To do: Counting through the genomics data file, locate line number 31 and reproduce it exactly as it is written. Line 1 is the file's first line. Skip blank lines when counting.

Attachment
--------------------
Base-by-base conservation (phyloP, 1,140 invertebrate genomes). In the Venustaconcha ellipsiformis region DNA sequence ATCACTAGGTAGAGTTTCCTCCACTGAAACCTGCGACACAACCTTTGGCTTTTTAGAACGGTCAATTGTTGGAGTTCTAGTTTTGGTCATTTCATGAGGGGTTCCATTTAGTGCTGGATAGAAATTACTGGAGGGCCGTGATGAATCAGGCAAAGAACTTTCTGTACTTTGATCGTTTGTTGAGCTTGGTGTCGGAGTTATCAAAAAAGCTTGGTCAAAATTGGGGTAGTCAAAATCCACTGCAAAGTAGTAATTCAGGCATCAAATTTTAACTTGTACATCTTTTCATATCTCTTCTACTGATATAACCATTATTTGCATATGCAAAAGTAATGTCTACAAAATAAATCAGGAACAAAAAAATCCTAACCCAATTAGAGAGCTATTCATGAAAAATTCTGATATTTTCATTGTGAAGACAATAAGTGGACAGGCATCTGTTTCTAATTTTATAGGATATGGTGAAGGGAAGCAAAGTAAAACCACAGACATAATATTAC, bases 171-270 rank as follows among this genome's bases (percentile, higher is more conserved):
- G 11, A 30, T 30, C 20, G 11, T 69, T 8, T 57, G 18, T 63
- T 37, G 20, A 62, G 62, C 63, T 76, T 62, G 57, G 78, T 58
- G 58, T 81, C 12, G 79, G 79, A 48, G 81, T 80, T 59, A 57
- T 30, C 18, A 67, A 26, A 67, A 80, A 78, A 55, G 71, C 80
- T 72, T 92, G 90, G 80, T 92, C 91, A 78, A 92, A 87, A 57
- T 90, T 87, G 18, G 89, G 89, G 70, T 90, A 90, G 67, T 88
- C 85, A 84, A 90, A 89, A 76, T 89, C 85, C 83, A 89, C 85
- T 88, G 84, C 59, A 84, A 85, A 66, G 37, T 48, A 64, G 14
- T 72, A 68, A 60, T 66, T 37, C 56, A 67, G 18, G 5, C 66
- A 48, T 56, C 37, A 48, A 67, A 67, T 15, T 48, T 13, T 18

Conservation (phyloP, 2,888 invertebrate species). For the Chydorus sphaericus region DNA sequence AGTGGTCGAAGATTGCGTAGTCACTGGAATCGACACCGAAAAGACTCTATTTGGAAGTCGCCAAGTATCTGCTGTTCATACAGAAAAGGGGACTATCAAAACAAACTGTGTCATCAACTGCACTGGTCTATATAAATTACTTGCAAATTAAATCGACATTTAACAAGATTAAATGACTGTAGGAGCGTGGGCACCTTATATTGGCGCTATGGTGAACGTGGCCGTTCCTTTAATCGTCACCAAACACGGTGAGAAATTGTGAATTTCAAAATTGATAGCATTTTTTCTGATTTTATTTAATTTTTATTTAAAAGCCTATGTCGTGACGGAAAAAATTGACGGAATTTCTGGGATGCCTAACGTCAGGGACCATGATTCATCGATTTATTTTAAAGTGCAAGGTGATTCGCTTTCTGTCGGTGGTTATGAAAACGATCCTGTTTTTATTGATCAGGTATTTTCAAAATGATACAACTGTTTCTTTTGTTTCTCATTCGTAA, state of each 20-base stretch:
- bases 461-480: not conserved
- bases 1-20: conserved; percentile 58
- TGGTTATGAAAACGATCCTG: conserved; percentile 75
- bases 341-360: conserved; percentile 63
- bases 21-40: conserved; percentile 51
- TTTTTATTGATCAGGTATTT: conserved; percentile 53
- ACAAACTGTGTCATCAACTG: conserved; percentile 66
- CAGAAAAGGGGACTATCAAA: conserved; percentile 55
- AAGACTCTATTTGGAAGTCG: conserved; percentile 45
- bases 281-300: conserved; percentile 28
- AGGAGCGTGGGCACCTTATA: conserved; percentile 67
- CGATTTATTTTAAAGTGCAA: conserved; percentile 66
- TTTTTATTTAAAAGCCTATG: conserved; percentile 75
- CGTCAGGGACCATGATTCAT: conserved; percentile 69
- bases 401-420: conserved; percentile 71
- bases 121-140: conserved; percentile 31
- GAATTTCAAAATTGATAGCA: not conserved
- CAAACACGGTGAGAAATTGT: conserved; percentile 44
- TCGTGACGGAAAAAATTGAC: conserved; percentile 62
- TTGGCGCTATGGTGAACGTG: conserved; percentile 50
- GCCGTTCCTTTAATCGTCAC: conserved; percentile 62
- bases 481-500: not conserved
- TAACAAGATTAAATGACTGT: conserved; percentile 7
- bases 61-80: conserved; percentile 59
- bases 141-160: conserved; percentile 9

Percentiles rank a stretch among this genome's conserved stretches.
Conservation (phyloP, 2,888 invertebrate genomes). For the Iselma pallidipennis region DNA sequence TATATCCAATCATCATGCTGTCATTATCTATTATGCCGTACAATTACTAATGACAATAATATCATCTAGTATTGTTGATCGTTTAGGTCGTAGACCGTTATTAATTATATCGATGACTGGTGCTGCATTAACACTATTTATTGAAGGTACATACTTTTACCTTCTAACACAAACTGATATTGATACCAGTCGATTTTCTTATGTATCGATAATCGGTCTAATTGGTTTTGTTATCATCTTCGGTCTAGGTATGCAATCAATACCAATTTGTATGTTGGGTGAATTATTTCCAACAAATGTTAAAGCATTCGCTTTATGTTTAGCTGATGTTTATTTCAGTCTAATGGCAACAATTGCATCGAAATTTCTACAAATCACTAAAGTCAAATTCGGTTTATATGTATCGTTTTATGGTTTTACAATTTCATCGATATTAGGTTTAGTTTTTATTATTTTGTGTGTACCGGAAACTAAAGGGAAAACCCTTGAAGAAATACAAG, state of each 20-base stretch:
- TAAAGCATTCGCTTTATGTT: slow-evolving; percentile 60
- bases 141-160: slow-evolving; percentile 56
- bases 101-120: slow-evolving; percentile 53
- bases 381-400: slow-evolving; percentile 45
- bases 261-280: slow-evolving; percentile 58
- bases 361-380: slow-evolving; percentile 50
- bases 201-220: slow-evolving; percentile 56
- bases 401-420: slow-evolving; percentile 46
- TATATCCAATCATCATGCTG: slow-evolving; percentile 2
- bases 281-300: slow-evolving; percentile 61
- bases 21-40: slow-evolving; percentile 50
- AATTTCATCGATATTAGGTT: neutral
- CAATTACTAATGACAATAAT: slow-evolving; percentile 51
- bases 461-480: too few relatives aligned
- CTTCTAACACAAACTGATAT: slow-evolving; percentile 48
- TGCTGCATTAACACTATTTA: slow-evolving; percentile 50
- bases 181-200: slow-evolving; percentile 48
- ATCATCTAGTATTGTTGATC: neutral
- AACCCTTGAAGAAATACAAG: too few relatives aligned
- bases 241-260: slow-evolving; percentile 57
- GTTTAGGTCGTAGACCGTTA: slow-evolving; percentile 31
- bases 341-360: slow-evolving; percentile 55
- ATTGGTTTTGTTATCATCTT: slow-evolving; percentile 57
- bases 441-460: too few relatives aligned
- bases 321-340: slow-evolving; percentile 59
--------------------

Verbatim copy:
- TCGTGACGGAAAAAATTGAC: conserved; percentile 62